Comic Review – Rasputin #2

  • Script – Alex Grecian
  • Art – Riley Rossmo
  • Colors – Ivan Plascencia
  • Letters – Thomas Mauer
  • Publisher – Image Comics


If you’re a big fan of brawling, you’re going to love Rasputin #2. From the eye-catching cover to the story inside, our titular character pretty much spends every other panel as either the puncher or the punched.

As in last issue, Rasputin #2 opens in the final moments of the titular man’s life. After being poisoned by his compatriots, they decide he needs a good ol’ kicking. Haunted by the looming spectre of his impossibly thick father, we follow Rasputin down memory lane as he begins to explain how he got into this nasty situation.

Writer Alex Grecian continues his restrained approach in this second issue. The meat of the issue consists of that aforementioned bar-room brawl, which unfolds for five whole pages in absolute silence. Rossmo’s loose and fluid style really makes you believe that the lithe and crafty Rasputin could beat a hundred muscle-bound meatheads, whilst colorist Ivan Plascencia mixes it up with varying shades of skin tone for the colorful and unique cast. The fact that Grecian trusts Rossmo to sell the scene almost by himself is the sign of a creative team at peak strength. This is a group of creators who are more than aware of their own strengths and weaknesses, which only adds to the book’s quality. Less confident writers would have filled those dynamic panels with grunts, crashes and clumsy narration, but Grecian steps back for a second to let Rossmo and Plascencia really sell the action sequence. Rasputin #2 graveyard.

Rossmo absolutely packs each panel with detail; every little background face is distinctive, no matter how inconsequential they are to the overall narrative. Another of Rossmo’s strengths is his fantastic sense of place. Each change in scene is announced by a breathtaking double-splash page. In the first, Rasputin mournfully drops flowers at the site of his parents graves. Once again, letterer Thomas Mauer dominates the entire top half of the page with a clean and translucent font announcing the place, whilst Plascencia shades the spectre of Rasputin’s father in a sickly green; each disparate element coming together to form a beautifully haunting scene. The second double splash is dedicated to an accurate depiction of the Nikolay Monastery in Verkhoturye, Russia. Whilst I admit that spending two whole pages on a simple establishing shot may not be the most economical use of page space in the world, the result is positively frame-able.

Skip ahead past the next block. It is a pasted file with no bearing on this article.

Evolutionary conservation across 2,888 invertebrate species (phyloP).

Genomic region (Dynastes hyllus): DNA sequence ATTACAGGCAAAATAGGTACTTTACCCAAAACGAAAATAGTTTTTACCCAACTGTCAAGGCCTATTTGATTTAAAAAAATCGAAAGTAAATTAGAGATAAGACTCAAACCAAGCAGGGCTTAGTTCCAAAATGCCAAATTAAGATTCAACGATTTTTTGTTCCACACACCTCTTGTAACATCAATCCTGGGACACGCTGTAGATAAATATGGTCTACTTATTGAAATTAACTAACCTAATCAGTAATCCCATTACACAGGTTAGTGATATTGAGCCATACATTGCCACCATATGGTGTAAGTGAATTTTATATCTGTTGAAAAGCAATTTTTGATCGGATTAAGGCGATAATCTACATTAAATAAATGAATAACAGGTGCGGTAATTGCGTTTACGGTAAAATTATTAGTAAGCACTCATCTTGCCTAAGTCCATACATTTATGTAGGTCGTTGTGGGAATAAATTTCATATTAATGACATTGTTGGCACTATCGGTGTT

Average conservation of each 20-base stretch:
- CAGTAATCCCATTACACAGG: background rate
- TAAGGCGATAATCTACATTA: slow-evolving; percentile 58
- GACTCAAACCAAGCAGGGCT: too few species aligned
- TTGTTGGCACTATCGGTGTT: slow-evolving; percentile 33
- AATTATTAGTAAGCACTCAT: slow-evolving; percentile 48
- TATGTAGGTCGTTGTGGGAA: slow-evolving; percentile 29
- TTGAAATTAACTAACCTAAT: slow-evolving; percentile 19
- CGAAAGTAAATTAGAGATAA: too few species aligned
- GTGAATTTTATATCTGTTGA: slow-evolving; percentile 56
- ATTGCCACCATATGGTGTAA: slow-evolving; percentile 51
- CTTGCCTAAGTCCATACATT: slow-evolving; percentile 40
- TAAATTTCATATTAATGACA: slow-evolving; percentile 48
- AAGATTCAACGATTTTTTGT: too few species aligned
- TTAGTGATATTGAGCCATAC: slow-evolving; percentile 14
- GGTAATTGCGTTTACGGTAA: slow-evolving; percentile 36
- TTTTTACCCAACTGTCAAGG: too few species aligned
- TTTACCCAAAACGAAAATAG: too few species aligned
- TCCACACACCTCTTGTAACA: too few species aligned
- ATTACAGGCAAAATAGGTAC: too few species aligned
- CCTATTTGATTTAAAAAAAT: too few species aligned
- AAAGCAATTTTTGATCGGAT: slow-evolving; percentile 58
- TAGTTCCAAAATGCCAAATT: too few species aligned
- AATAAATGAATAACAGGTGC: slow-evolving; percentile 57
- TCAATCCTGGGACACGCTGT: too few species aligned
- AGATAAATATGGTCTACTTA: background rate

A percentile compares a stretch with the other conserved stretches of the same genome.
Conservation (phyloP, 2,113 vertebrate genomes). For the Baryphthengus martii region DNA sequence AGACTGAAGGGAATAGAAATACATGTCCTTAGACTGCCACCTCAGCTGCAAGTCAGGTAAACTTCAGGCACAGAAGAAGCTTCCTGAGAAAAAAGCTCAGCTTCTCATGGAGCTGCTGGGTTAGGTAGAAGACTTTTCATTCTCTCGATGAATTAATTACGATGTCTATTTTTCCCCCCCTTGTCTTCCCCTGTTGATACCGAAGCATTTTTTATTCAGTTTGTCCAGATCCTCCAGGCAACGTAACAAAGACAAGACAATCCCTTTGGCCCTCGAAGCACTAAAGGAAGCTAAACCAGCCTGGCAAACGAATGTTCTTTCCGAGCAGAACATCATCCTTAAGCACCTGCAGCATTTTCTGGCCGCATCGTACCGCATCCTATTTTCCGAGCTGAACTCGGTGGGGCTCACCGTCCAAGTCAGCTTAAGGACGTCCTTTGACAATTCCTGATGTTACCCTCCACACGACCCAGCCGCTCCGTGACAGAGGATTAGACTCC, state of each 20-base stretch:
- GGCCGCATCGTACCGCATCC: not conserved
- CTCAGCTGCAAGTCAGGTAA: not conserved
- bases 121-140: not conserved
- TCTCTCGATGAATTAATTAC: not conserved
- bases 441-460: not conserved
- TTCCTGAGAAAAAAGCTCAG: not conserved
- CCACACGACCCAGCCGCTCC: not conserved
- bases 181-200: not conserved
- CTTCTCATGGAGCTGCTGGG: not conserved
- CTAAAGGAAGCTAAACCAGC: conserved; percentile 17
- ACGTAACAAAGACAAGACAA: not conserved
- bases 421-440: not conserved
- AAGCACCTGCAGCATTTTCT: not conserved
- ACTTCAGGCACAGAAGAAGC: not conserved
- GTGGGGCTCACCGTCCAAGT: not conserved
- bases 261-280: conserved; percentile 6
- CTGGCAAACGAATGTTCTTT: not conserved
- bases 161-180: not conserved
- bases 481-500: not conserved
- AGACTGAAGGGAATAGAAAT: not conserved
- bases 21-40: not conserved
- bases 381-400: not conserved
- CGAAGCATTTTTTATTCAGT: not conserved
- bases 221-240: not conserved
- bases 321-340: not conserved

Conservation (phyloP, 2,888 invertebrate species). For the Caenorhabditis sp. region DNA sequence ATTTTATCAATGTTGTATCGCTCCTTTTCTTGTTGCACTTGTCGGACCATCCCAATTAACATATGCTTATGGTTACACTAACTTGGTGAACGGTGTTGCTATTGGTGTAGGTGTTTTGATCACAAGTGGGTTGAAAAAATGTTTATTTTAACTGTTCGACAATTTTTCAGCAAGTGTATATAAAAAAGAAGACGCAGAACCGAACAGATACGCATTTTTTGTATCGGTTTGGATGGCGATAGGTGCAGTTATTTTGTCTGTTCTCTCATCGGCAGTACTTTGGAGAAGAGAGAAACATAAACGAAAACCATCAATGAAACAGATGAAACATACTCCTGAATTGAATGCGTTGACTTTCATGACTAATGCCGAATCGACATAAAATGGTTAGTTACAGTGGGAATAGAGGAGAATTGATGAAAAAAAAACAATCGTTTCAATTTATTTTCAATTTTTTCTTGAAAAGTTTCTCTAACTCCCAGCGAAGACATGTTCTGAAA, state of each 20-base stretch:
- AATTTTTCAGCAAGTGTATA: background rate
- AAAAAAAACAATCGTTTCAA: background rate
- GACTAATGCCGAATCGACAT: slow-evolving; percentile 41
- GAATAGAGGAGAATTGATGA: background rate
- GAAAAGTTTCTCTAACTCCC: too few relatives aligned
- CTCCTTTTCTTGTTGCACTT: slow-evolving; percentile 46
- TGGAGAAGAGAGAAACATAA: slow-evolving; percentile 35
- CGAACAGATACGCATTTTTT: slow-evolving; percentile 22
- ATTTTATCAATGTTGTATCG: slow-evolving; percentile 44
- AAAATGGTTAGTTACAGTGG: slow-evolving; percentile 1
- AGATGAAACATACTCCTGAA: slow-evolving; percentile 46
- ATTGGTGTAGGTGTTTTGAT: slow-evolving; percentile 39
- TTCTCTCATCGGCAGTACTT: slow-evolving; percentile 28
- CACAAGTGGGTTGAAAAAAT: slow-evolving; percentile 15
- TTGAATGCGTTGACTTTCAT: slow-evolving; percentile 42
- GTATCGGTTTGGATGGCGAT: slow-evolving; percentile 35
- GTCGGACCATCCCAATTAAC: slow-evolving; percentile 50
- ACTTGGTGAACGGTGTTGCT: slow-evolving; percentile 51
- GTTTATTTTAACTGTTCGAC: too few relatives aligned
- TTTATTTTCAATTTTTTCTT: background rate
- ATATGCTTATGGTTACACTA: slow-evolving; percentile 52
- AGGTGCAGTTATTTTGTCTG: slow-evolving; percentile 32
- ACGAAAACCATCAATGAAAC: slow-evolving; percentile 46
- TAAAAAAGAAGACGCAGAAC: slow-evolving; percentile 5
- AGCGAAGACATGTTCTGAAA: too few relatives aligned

Rasputin #2 bar fight.Once again, the story is relatively simple. Grecian seems to be dedicating each issue to an important person in Rasputin’s life; last issue was dedicated to his father, and this issue is focused on introducing Antoine Dulac, who so far appears to be a kind of brother-in-arms for our hero. He’s your standard swashbuckler; a grinning and enigmatic Errol Flynn-alike. After an errant gunshot sends Antoine to death’s door, it’s up to Rasputin to use his nifty healing powers to save the day. As in the first issue, Rossmo chooses to dedicate Rasputin’s powers to yet another splash-page. He just about gets away with it.

Special mention goes to the lurid cover, which depicts a young Rasputin as he stands atop an angry pyramid of testosterone, with a bottle in one hand and the other balled into a fist. The flat white and blacks of each character stands out magnificently against the deep red background in this obvious homage to soviet propaganda.

Rasputin #2 follows the blueprint set by the first issue pretty much to the letter. Riley Rossmo’s art is still gorgeous and Alex Grecian’s almost-silent script is once again a breath of fresh air in modern comics, although this does mean the issue is a little too much of a quick read.


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About the author

Oscar Maltby

A full-time father and a long-time writer for the British Small Press comics scene, Oscar Maltby is turning his hand to comic book journalism. His scripts have been featured in numerous UK comic books, including the Eagle Award-nominated anthology Futurequake.

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